Funding for Farm Recovery and Resilience | Queensland country life
La Nina was felt again this season, fanning Tropical Cyclone Seth and causing extensive flooding and damage in the Wide Bay – Burnett area. This is on top of widespread flooding in Central, South and West Queensland in November. Meanwhile, farmers in the northwest continue to operate under declarations of drought. As floodwaters recede, farmers in Queensland have begun the difficult process of recovery that many know all too well. The governments of Queensland and Australia responded quickly by activating Category C aid to help farmers get back on their feet through jointly funded Disaster Recovery Funding Arrangements (DRFAs).
Affected farmers in the Bundaberg, Fraser Coast, Gympie, North and South Burnett, Banana, Goondiwindi, Lockyer Valley, Scenic Rim, Somerset, Southern and Western Downs and Toowoomba regions are eligible for grants of up to $50,000. Grants can be used to rent or purchase equipment and materials, clean up, remove debris, replace fencing, and other costs associated with the recovery process. This assistance is in addition to freight subsidies and concessional loans already available. We encourage farmers starting the rebuilding process to apply for the grants through the Queensland Rural and Industrial Development Authority online or by calling 1800 623 946.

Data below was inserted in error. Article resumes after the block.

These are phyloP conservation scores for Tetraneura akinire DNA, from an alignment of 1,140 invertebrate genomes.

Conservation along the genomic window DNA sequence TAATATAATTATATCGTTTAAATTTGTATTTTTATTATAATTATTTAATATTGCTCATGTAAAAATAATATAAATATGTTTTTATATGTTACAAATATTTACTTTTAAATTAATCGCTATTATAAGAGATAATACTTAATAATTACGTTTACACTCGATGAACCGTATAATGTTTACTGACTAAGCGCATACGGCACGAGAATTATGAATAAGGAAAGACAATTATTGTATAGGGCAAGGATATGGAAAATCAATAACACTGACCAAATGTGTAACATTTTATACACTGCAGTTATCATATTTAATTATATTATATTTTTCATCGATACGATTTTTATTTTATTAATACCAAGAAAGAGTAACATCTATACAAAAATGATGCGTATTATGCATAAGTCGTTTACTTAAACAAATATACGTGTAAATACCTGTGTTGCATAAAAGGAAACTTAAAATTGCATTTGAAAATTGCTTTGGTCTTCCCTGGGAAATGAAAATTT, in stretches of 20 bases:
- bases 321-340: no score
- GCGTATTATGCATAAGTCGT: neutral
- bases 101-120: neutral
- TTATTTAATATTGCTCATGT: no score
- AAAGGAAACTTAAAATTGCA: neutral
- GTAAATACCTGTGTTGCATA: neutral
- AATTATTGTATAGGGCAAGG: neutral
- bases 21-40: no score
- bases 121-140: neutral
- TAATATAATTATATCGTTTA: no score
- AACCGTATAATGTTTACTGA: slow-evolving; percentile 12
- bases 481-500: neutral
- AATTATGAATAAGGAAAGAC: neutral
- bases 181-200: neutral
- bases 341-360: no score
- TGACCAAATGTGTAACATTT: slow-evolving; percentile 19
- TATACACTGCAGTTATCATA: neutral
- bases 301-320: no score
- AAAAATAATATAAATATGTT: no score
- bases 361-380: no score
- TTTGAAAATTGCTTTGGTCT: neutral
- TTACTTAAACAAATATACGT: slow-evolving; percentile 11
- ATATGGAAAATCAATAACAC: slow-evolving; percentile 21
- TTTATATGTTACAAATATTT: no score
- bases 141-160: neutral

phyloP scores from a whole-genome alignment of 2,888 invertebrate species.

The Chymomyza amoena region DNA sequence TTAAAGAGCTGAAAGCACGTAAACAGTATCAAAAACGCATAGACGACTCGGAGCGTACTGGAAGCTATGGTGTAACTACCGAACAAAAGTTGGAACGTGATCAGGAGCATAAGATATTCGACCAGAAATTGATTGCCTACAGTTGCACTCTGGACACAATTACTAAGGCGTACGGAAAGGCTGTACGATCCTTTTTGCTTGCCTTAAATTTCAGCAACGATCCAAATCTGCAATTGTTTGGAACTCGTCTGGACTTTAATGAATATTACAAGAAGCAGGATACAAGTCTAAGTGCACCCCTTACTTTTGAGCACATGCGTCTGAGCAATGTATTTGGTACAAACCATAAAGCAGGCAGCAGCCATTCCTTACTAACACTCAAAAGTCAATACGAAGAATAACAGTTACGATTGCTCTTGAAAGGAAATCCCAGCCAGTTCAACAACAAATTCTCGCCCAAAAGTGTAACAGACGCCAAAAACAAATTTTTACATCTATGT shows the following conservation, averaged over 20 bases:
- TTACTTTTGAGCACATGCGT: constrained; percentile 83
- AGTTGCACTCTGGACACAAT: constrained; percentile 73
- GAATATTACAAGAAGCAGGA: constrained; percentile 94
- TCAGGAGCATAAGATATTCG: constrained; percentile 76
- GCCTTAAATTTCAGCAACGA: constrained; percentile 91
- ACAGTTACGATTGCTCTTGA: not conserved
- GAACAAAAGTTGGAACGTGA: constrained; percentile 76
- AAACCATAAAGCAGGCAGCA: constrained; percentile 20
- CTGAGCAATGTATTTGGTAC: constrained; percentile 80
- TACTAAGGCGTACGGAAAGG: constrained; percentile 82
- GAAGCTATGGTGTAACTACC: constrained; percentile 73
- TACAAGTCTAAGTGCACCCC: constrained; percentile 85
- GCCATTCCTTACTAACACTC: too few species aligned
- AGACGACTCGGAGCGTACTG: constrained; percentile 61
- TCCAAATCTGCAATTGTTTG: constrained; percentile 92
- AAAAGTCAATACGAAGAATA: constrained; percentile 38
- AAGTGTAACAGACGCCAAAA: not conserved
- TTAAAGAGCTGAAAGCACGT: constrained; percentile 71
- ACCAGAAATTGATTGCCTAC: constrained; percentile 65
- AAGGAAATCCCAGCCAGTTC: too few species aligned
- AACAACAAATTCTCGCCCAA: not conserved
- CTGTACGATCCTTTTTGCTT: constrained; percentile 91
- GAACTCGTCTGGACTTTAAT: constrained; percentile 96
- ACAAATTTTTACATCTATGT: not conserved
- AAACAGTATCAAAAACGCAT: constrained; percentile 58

We know that natural disasters are part of the Queensland landscape, but having years of hard work wiped out in minutes or hours is stressful and disruptive for farmers. For many businesses, the rebuilding phase can be overwhelming and many farmers wonder if the risks are worth it.
With this in mind, the Farm Business Resilience Plan programme, jointly funded by the Australian and Queensland Governments, and implemented by the QFF and its members, among others, aims to build the strategic management capacity of farmers and farmers to prepare and manage business risks. . This includes weather risks and identifying priority risks and management processes can provide a pathway to improve productivity, land management and climate variability. Improved resilience and business continuity will allow farmers to get back to doing what they do best sooner, producing world-class food, fiber and foliage.